Posted by on Jun 7, 2010 in awareness, mindsets, positive thinking, Yes | 12 comments

In yoga, students are encouraged to go to their soft edge–to stretch deep enough where you feel the stretch but not so deep that you hurt yourself. It is at this soft edge that the muscles release and then you can breathe in and stretch just a little bit further.

In life, as we shift and change, we push up against a lot of soft edges. It is where our biggest growths happen.

This past week I gathered with my Mastermind-coaching circle. We are an intimate group of 14 women who are all upleveling our lives, our businesses, our dreams with our coach Christine Kane. It is an amazing opportunity to share and support each other as we stretch and push to get clearer and closer toward our biggest visions of ourselves.

There is an incredible amount of trust and vulnerability among us. I guess that’s why I felt comfortable enough during one of our dinners, to ask my friend Kathi,” so what kind of lipstick do you wear?”

It seemed like a pretty innocent question. But it led me to an edge I never thought I’d push against.

If you know me at all, you know that I don’t wear makeup. Or dresses, or panty hose, or even much jewelry. I will always choose comfort over style. Always.

But for several years, I’ve wanted to have a girlfriend go with me to the lipstick counter and help me pick a color. I’d like my lips to not get so lost on my face.

So I asked Kathi, “What kind of lipstick do you wear?”

“I don’t really like lipstick,” she said. “It’s too thick. I used to love Carmex, until I found out it had phenol in it.” I smiled in happy agreement. “But now I wear lip gloss,” she said. She told me how it makes her lips so shiny and the next thing I knew, she was telling me how simple and easy her makeup routine is.

“Just shake, tap, swirl and buff.” She circled an imaginary makeup brush quickly around her face. “That’s it. Less than 5 minutes. And it doesn’t even look like I have makeup on,” she said.

It’s true. Her face looks natural, simple, and not at all “made-up.”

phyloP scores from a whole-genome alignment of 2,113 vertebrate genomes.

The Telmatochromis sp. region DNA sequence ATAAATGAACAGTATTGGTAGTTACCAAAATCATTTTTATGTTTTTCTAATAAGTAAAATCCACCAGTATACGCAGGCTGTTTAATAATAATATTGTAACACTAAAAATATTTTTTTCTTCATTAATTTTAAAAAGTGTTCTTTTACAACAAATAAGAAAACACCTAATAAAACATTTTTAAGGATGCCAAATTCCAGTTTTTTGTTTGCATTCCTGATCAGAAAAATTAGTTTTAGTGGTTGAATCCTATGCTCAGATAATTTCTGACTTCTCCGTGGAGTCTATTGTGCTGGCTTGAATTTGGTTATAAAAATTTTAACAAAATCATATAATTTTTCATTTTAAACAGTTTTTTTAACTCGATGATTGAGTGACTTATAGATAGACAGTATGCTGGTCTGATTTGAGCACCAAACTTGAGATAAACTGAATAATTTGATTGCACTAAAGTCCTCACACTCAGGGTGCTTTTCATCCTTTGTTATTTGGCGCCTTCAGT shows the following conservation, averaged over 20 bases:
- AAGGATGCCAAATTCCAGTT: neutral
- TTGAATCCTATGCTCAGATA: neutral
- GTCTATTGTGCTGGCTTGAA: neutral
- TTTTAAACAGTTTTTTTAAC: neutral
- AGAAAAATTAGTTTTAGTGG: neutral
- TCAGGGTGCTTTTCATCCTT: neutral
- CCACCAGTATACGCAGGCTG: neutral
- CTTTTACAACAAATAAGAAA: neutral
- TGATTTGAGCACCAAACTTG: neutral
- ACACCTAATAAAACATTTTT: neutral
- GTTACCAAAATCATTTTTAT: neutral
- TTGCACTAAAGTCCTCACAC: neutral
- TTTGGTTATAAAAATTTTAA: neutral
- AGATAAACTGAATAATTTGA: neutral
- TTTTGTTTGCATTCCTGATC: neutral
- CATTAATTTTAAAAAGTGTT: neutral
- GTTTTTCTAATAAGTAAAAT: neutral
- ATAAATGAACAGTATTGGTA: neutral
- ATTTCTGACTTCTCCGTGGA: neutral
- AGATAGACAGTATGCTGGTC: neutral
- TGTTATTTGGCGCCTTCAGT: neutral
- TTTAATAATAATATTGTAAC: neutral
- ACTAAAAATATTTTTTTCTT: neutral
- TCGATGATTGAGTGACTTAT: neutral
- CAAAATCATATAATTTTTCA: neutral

And then she offered to show me on my own face.

My first reaction was NO WAY! I DON”T WEAR MAKEUP!!!! I was only MAYBE thinking about some kind of lipstick.

But then I stepped back from my reaction. And in that moment of detachment, I felt a strong wanting to say YES! YES! This is something that leads me to my bigger vision of myself.

“I don’t want to look like I have makeup on.” I finally said.
“Oh no,” she assured me, “It’ll just make you glow. And feel pretty.”

When I showed up at her hotel room the next evening, she had her powders and brushes lined up on the bathroom counter. I thought I would feel anxious, hesitant, maybe even want to change my mind. But I was relaxed, open, ready.

That’s what happens when I say YES!

Yes is accepting. Yes is moving through the uncomfortableness. Yes is stepping toward that bigger vision of myself.

So I tapped and swirled and buffed, quickly moving the brush around my face. I painted over the areas where I needed a little more cover. I brushed another product where the sun kisses my face. I curled my eyelashes and thickened them with mascara.

It wasn’t about covering my face with layers of fakeness. It was all about evening out my skin tone, covering the the spider veins around my nose, the blotchiness in my chin so that you focused, instead, on the light of my eyes.

“OK, now which lip gloss?” She handed me a subtle peachy gloss.
I painted it on, then looked in the mirror. “Oh no, way too obvious,” I said. All I could see was my peachy, shiny lips.

She pulled out her other choice, a deeper purplish red, and dabbed a little on my peach lips. “Oh God, now I feel like I have a big clown mouth!” I said, looking in the mirror.

“I know how you feel,” she assured me, “but really, it looks good.”

I looked at her, looked at myself and decided to trust. It was only lipstick.

When we joined the rest of the gals for dinner, I didn’t want them all to “know,” to be pointing at me, making a fuss. But they did. And I liked hearing that I looked fabulous, that I popped, that I was pretty.

I wondered if they were just saying those things because they knew ahead of time that I’d be wearing makeup. I wondered if they would have even noticed if no one had told them.

But then I realized it didn’t matter. I did it for me, not for them.

I did it to try something that I’ve always been adamantly NEVER going to do. I did it to push myself beyond my own limitations. I did it to move toward that bigger self I envision, who stands in front of large groups of people, who will NEED to wear makeup so that my features don’t get washed out in the bright lights.

I did it because it is time to start saying YES!

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